Definitions

from Wiktionary, Creative Commons Attribution/Share-Alike License

  • proper n. A celebrated legendary highwayman of Attica, who tied his victims upon an iron bed, and, as the case required, either stretched or cut off their legs to adapt them to its length.

from the GNU version of the Collaborative International Dictionary of English

  • n. A celebrated legendary highwayman of Attica, who tied his victims upon an iron bed, and, as the case required, either stretched or cut of their legs to adapt them to its length; -- whence the metaphorical phrase, the bed of Procrustes.

from WordNet 3.0 Copyright 2006 by Princeton University. All rights reserved.

  • n. (Greek mythology) a mythical giant who was a thief and murderer; he would capture people and tie them to an iron bed, stretching them or hacking off their legs to make them fit; was killed by Theseus

Etymologies

from Wiktionary, Creative Commons Attribution/Share-Alike License

From Ancient Greek Προκρούστης (Prokroustēs)

Examples

  • Here lived the giant Damastes, called Procrustes or the

    Myths and Legends of Ancient Greece and Rome

  • And therefore he is called Procrustes, the stretcher.

    The Ontario Readers Third Book

  • And therefore he is called Procrustes the stretcher, though his father called him Damastes.

    Heroes, or Greek Fairy Tales for My Children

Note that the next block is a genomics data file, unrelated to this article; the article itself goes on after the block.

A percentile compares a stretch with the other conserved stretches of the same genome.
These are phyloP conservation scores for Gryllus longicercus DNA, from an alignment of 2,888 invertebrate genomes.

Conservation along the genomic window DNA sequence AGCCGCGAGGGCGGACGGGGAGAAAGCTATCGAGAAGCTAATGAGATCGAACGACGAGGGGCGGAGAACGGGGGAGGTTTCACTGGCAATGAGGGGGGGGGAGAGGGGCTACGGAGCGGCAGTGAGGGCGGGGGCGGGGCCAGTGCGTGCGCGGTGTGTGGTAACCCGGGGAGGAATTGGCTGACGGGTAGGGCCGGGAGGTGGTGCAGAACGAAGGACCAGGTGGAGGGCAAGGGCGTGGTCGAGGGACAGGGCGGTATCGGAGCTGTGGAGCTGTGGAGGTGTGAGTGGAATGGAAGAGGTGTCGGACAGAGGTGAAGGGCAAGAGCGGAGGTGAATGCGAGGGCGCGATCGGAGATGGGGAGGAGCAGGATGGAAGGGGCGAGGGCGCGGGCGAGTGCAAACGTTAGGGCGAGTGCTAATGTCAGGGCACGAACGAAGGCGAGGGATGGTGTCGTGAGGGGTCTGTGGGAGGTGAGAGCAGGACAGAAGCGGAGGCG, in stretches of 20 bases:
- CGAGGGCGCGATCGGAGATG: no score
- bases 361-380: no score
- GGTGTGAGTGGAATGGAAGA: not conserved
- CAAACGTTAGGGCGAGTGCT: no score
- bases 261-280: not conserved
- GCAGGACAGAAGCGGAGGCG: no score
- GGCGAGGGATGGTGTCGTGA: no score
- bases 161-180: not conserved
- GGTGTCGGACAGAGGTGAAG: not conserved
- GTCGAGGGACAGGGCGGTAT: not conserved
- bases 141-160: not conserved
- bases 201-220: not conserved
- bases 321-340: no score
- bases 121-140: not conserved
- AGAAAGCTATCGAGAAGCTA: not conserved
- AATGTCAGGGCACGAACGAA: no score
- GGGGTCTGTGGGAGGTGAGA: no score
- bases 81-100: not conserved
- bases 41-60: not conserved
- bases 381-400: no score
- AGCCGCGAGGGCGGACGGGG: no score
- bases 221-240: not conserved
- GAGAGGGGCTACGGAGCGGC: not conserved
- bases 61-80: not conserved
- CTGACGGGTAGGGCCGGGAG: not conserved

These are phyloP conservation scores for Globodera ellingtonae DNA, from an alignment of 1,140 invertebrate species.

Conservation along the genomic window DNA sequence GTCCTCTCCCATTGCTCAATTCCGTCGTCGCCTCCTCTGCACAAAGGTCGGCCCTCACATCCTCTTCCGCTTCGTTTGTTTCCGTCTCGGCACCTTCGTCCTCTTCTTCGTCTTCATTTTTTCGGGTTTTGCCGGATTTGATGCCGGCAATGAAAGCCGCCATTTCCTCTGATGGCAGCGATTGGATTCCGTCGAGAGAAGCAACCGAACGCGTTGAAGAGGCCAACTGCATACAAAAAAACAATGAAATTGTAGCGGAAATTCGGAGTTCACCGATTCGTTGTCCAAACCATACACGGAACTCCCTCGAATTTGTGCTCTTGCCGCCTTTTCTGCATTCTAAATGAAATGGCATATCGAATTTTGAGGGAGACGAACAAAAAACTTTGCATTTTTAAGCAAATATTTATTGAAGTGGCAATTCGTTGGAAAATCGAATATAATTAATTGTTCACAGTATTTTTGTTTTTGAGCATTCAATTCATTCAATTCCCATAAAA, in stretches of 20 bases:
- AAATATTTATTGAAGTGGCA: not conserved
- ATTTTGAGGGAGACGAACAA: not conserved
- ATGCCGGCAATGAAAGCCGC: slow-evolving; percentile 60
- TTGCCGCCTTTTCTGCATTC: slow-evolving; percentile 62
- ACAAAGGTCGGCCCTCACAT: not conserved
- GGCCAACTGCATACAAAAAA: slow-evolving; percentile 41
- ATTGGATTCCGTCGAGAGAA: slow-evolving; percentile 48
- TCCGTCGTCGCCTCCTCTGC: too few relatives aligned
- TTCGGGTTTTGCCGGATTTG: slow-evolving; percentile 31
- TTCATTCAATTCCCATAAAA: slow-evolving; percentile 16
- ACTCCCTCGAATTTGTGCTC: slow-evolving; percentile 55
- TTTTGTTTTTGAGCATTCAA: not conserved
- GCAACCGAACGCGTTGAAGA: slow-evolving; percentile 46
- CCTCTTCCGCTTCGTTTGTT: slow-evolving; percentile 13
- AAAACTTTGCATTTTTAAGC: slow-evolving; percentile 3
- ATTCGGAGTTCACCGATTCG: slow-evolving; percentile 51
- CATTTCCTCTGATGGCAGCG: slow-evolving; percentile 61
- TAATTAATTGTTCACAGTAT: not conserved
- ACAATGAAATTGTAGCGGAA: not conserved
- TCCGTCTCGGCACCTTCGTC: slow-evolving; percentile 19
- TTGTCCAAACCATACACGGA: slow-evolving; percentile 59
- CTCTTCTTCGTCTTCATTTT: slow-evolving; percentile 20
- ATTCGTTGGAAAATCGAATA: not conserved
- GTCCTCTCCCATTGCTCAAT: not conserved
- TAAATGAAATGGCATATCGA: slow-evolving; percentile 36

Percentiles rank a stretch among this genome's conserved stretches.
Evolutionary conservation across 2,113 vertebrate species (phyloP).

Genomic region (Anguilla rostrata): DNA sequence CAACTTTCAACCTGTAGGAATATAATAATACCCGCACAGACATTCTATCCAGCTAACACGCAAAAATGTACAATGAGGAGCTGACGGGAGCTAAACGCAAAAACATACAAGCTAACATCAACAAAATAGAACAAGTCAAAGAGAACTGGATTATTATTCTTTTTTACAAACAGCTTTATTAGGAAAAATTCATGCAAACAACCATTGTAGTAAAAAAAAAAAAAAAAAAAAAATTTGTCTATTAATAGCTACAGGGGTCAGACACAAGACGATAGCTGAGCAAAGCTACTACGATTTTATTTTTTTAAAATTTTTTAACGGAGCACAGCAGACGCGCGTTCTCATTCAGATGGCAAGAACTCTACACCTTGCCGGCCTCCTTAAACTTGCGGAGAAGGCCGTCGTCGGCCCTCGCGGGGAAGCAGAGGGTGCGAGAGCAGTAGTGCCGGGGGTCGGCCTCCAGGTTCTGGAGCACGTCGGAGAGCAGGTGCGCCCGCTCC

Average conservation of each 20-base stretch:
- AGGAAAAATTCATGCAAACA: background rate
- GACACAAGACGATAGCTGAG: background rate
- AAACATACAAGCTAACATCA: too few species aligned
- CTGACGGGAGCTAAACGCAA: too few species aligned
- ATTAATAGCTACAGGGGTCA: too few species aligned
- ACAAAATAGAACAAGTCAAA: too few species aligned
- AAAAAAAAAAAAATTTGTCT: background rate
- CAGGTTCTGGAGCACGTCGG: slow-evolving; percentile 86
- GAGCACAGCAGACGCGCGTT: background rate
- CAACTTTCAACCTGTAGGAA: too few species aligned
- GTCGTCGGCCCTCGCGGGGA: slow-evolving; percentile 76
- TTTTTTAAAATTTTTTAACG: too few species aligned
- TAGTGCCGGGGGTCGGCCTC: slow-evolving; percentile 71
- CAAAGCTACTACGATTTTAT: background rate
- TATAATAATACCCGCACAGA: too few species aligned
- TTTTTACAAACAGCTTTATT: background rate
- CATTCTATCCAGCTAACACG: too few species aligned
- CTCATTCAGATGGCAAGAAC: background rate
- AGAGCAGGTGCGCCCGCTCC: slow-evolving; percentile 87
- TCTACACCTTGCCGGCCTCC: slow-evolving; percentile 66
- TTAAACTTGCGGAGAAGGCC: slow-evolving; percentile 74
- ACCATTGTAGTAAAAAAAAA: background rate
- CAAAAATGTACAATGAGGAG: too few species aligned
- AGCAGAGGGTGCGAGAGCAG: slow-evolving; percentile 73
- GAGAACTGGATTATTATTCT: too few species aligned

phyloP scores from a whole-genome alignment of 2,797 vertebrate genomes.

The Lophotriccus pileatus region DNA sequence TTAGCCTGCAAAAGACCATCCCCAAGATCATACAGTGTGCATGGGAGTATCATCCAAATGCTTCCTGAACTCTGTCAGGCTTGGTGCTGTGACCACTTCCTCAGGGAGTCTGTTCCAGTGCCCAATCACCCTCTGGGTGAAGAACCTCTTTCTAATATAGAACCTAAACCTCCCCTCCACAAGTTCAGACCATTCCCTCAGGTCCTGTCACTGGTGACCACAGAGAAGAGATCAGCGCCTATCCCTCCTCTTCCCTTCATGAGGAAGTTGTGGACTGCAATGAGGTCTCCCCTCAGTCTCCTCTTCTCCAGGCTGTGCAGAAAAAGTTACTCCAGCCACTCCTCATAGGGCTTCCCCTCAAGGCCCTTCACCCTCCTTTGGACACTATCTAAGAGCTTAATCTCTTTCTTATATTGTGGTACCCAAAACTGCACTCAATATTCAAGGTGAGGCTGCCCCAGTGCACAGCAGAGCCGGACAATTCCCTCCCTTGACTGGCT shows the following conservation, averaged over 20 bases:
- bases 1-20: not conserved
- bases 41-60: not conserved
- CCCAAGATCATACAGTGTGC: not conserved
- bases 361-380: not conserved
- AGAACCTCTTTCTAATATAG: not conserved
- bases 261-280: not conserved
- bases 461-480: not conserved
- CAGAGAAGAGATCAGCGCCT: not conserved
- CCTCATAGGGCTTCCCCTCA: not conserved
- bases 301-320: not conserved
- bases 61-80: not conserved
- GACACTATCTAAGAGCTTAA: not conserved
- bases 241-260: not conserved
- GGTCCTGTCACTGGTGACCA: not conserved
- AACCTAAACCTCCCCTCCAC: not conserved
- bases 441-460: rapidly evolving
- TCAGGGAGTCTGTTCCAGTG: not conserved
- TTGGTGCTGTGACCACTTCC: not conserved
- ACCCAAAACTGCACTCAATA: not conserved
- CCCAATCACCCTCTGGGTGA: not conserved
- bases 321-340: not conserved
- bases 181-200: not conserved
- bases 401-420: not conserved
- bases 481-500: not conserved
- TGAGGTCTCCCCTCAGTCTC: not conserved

• One of these evil-doers was called Procrustes, or the Stretcher.

    The Age of Fable

  • Mittie jerked away from the hand laid upon her with no velvet pressure, without opening her lips, but the guilty blood rising to her face spoke eloquently; though she had a kind of Procrustes bed of her own, according to which she stretched or curtailed the truth, she had not the hardihood to tell an unmitigated falsehood, in the presence of her brother, too, and in the light of his truth-beaming eye.

    Helen and Arthur or, Miss Thusa's Spinning Wheel

  • But in 1817 Hazlitt had all the odds against him when he stood up and accused the great Dr. Johnson of having made criticism 'a kind of Procrustes 'bed of genius, where he might cut down imagination to matter-of-fact, regulate the passions according to reason, and translate the whole into logical diagrams and rhetorical declamation'.

    Characters of Shakespeare's Plays

  • Nor is this all; for being conscious of great powers in himself, and those powers of an adverse tendency to those of his author, he would be for setting up a foreign jurisdiction over poetry, and making criticism a kind of Procrustes 'bed of genius, where he might cut down imagination to matter-of-fact, regulate the passions according to reason, and translate the whole into logical diagrams and rhetorical declamation.

    Characters of Shakespeare's Plays

  • One of his latest works, The Bed of Procrustes, is not officially about finance at all, but full of "philosophical and practical aphorisms."

    Vivian Norris: A Walk Through Paris With Nassim Nicholas Taleb

  • Here Mr. Smedley is giving an excellent imitation of Procrustes, the figure of Greek legend who was notorious for fitting his guests to an iron bed—if they were too short, he stretched them; if they were too long, he lopped off the excess.

    Films in Fraught Times

  • Like Procrustes, the mythological innkeeper who stretched his victims or severed their limbs to make them fit his iron bed, the media were making a fluid set of facts fit their iron perspective.

    Deconstructing Obama

Comments

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  • Eek.

    November 3, 2010